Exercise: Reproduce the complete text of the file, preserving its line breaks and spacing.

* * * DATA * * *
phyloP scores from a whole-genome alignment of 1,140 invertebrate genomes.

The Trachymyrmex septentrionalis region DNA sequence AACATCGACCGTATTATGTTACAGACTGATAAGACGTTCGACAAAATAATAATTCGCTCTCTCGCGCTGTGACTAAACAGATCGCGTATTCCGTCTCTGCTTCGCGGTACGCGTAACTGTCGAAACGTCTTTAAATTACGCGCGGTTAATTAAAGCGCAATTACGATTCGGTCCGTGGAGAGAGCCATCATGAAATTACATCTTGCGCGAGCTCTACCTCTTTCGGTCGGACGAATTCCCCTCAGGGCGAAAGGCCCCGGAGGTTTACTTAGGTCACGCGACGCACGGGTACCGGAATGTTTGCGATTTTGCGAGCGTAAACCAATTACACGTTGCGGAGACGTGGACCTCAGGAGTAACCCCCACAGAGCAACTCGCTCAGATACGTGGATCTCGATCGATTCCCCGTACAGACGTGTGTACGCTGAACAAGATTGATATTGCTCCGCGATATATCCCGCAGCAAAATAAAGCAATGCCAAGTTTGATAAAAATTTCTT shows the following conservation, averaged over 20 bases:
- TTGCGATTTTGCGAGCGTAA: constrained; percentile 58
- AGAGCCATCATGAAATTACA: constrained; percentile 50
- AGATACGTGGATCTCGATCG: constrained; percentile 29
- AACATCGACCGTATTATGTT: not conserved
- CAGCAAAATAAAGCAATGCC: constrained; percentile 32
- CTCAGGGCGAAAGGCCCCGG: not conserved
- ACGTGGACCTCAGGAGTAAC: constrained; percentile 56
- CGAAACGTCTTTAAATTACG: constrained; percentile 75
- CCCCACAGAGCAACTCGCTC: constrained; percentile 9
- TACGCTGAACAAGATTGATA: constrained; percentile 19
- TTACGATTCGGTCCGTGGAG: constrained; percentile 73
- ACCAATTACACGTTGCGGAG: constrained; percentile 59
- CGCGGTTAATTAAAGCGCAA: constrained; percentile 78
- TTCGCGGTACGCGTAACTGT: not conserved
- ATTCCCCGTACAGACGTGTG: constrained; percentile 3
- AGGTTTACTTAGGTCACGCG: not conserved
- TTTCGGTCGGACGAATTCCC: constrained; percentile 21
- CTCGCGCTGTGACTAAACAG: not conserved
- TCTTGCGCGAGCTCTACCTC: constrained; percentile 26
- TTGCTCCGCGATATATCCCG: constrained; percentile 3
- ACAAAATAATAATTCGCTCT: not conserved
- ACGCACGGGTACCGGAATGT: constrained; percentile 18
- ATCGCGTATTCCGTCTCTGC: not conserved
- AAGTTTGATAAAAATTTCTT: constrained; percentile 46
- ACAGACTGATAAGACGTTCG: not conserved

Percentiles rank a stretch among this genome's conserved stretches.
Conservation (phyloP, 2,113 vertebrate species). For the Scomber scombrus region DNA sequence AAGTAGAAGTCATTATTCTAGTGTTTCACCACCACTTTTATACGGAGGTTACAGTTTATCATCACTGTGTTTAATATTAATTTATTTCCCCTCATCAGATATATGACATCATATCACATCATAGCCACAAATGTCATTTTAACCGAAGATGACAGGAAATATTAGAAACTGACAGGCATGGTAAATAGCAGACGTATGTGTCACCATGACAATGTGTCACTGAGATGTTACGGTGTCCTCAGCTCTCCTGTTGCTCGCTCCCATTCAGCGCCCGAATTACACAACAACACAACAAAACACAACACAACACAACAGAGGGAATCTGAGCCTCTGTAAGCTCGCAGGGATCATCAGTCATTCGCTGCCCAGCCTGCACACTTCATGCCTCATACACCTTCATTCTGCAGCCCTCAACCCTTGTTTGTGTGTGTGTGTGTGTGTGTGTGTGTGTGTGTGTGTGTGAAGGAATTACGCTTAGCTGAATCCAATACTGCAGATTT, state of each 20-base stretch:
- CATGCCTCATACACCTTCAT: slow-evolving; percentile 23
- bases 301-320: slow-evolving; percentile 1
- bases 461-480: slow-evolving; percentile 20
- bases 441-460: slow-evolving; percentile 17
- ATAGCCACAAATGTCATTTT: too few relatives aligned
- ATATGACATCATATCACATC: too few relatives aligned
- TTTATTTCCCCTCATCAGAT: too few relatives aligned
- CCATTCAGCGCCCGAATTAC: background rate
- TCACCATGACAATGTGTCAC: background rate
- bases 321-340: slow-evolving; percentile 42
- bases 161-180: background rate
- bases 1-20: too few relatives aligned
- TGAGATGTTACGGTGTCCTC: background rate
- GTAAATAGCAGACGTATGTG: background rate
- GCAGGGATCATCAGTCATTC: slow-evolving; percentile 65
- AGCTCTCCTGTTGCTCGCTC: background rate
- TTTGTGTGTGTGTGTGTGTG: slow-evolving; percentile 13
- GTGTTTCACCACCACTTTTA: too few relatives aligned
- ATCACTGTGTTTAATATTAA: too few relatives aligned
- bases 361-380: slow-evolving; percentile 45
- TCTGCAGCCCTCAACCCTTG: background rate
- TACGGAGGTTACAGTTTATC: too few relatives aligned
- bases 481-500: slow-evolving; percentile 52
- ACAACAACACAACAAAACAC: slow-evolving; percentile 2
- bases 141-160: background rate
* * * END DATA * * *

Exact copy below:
phyloP scores from a whole-genome alignment of 1,140 invertebrate genomes.

The Trachymyrmex septentrionalis region DNA sequence AACATCGACCGTATTATGTTACAGACTGATAAGACGTTCGACAAAATAATAATTCGCTCTCTCGCGCTGTGACTAAACAGATCGCGTATTCCGTCTCTGCTTCGCGGTACGCGTAACTGTCGAAACGTCTTTAAATTACGCGCGGTTAATTAAAGCGCAATTACGATTCGGTCCGTGGAGAGAGCCATCATGAAATTACATCTTGCGCGAGCTCTACCTCTTTCGGTCGGACGAATTCCCCTCAGGGCGAAAGGCCCCGGAGGTTTACTTAGGTCACGCGACGCACGGGTACCGGAATGTTTGCGATTTTGCGAGCGTAAACCAATTACACGTTGCGGAGACGTGGACCTCAGGAGTAACCCCCACAGAGCAACTCGCTCAGATACGTGGATCTCGATCGATTCCCCGTACAGACGTGTGTACGCTGAACAAGATTGATATTGCTCCGCGATATATCCCGCAGCAAAATAAAGCAATGCCAAGTTTGATAAAAATTTCTT shows the following conservation, averaged over 20 bases:
- TTGCGATTTTGCGAGCGTAA: constrained; percentile 58
- AGAGCCATCATGAAATTACA: constrained; percentile 50
- AGATACGTGGATCTCGATCG: constrained; percentile 29
- AACATCGACCGTATTATGTT: not conserved
- CAGCAAAATAAAGCAATGCC: constrained; percentile 32
- CTCAGGGCGAAAGGCCCCGG: not conserved
- ACGTGGACCTCAGGAGTAAC: constrained; percentile 56
- CGAAACGTCTTTAAATTACG: constrained; percentile 75
- CCCCACAGAGCAACTCGCTC: constrained; percentile 9
- TACGCTGAACAAGATTGATA: constrained; percentile 19
- TTACGATTCGGTCCGTGGAG: constrained; percentile 73
- ACCAATTACACGTTGCGGAG: constrained; percentile 59
- CGCGGTTAATTAAAGCGCAA: constrained; percentile 78
- TTCGCGGTACGCGTAACTGT: not conserved
- ATTCCCCGTACAGACGTGTG: constrained; percentile 3
- AGGTTTACTTAGGTCACGCG: not conserved
- TTTCGGTCGGACGAATTCCC: constrained; percentile 21
- CTCGCGCTGTGACTAAACAG: not conserved
- TCTTGCGCGAGCTCTACCTC: constrained; percentile 26
- TTGCTCCGCGATATATCCCG: constrained; percentile 3
- ACAAAATAATAATTCGCTCT: not conserved
- ACGCACGGGTACCGGAATGT: constrained; percentile 18
- ATCGCGTATTCCGTCTCTGC: not conserved
- AAGTTTGATAAAAATTTCTT: constrained; percentile 46
- ACAGACTGATAAGACGTTCG: not conserved

Percentiles rank a stretch among this genome's conserved stretches.
Conservation (phyloP, 2,113 vertebrate species). For the Scomber scombrus region DNA sequence AAGTAGAAGTCATTATTCTAGTGTTTCACCACCACTTTTATACGGAGGTTACAGTTTATCATCACTGTGTTTAATATTAATTTATTTCCCCTCATCAGATATATGACATCATATCACATCATAGCCACAAATGTCATTTTAACCGAAGATGACAGGAAATATTAGAAACTGACAGGCATGGTAAATAGCAGACGTATGTGTCACCATGACAATGTGTCACTGAGATGTTACGGTGTCCTCAGCTCTCCTGTTGCTCGCTCCCATTCAGCGCCCGAATTACACAACAACACAACAAAACACAACACAACACAACAGAGGGAATCTGAGCCTCTGTAAGCTCGCAGGGATCATCAGTCATTCGCTGCCCAGCCTGCACACTTCATGCCTCATACACCTTCATTCTGCAGCCCTCAACCCTTGTTTGTGTGTGTGTGTGTGTGTGTGTGTGTGTGTGTGTGTGTGAAGGAATTACGCTTAGCTGAATCCAATACTGCAGATTT, state of each 20-base stretch:
- CATGCCTCATACACCTTCAT: slow-evolving; percentile 23
- bases 301-320: slow-evolving; percentile 1
- bases 461-480: slow-evolving; percentile 20
- bases 441-460: slow-evolving; percentile 17
- ATAGCCACAAATGTCATTTT: too few relatives aligned
- ATATGACATCATATCACATC: too few relatives aligned
- TTTATTTCCCCTCATCAGAT: too few relatives aligned
- CCATTCAGCGCCCGAATTAC: background rate
- TCACCATGACAATGTGTCAC: background rate
- bases 321-340: slow-evolving; percentile 42
- bases 161-180: background rate
- bases 1-20: too few relatives aligned
- TGAGATGTTACGGTGTCCTC: background rate
- GTAAATAGCAGACGTATGTG: background rate
- GCAGGGATCATCAGTCATTC: slow-evolving; percentile 65
- AGCTCTCCTGTTGCTCGCTC: background rate
- TTTGTGTGTGTGTGTGTGTG: slow-evolving; percentile 13
- GTGTTTCACCACCACTTTTA: too few relatives aligned
- ATCACTGTGTTTAATATTAA: too few relatives aligned
- bases 361-380: slow-evolving; percentile 45
- TCTGCAGCCCTCAACCCTTG: background rate
- TACGGAGGTTACAGTTTATC: too few relatives aligned
- bases 481-500: slow-evolving; percentile 52
- ACAACAACACAACAAAACAC: slow-evolving; percentile 2
- bases 141-160: background rate